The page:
Up to Our Elbows in Lambs

There are lambs galore at the farm! The little cuties romp around so much we can hardly count them. I think there might be thirty or so. Adorable!

Spring lambs at the Moss Mountain Garden Home.

This little one’s mother died Saturday for no apparent reason. She’s only about a week old so we are bottle feeding her.

Bottle feeding an orphaned lamb.

 

13 Responses to Up to Our Elbows in Lambs

  1. Oh Allen, that is too bad! I wonder if it is the same “mommy” lamb I saw with her calf at your ranch last week. I know you will provide a great surrogate for her.

    Your lambs are gorgeous!
    Shirley Bovshow

  2. This is serious Springtime cuteness! :)

  3. Janet Spooner says:

    Sheep and goats seem to be one of those animals that when you notice there’s a problem it’s already too late. Looks like the lamb is taking to the bottle pretty well…good luck!

  4. Valerie says:

    They are just so darn cute!

  5. Mary says:

    You are a very fortunate man. What a peaceful, beautiful way to live. you can’t beat nature its the best. Thank You for sharing.

  6. OK, I’m sure it’s because I grew up in Australia but while others see cute little lambs, I want to head to the herb garden get some sprigs of mint, add a little vinegar and sugar and dress their future legs.
    Is that bad, Allen? But I do feel for the little orphan

    • Hi Patrick,
      I so agree about overused plants.They can certainly become mundane when not used in creative ways!

      I’m crazy for the Knockouts and the Drift roses because they have brought the rose back into the American garden and because of their disease resistance. These are a very showy ‘green’ Eco friendly shrub for us here on the farm and on our design build projects.

      It is fun to use highly performing plants, that might be commonly seen, in creative and extraordinary ways.

      Best,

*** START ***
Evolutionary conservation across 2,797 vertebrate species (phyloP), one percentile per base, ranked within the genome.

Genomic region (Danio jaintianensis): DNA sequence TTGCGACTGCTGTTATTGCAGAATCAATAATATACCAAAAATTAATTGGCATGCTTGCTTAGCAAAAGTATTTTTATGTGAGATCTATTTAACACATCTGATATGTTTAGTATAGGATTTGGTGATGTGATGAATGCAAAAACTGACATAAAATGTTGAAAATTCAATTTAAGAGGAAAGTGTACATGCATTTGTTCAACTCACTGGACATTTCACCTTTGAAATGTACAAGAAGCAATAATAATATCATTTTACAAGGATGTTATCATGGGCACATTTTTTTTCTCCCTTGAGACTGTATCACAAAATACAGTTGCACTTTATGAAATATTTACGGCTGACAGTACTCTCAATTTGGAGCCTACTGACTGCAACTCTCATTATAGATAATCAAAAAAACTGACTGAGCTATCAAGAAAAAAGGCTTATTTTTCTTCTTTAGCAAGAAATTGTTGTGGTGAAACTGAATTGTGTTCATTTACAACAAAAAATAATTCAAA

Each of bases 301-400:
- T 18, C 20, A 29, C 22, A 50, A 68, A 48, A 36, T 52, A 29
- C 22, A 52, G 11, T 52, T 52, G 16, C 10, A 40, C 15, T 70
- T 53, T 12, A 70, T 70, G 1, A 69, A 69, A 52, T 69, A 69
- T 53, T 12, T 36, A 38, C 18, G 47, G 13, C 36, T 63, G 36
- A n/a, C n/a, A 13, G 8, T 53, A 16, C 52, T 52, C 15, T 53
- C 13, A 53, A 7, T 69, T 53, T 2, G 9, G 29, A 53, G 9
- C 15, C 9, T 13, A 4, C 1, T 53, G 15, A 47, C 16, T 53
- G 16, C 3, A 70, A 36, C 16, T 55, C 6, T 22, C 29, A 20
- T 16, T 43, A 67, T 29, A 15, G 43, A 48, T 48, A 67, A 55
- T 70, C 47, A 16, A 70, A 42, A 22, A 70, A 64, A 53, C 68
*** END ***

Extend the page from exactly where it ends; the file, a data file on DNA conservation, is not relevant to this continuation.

Allen

    • Oh…and our sheep.Yes the local chefs love them. They are sold at the market as yearlings( hardly lambs…quite the misconception) as organic and grass fed. The breed os called a white Dorper and we chose them because they are well suited to our climate and require no shearing ( regarded as a hair sheep ). They are part of our small farm sustainability program here and they have become an important addition to this farms ecosystem.

  7. Milan says:

    Book marked, I enjoy your blog! :)

  8. Seymour says:

    This is certainly a problem I have to find more information about, appreciation for the publish.

  9. Nice to see the herd doing well, they were a joy to see on my visit they helped keep me from getting home sick. I look forward to your herd updates and all else you have growing on at the ranch. Annie

    • Hey there Annie!
      Well, I think the flock may have doubled since you were here! huge surprise to all of us!
      Just when I was going to have to have one of ‘those talks’ with our ram Zeus about productivity….then wham!..we had lambs dropping everywhere.
      Hope you are thriving!
      Allen

  10. Just beautiful. I’ve so enjoyed the pictures of your farm and gardens that you and the others have shared.

    We’re moving back to a little land (finally) in June and have some baby goats on the way — very exiting.

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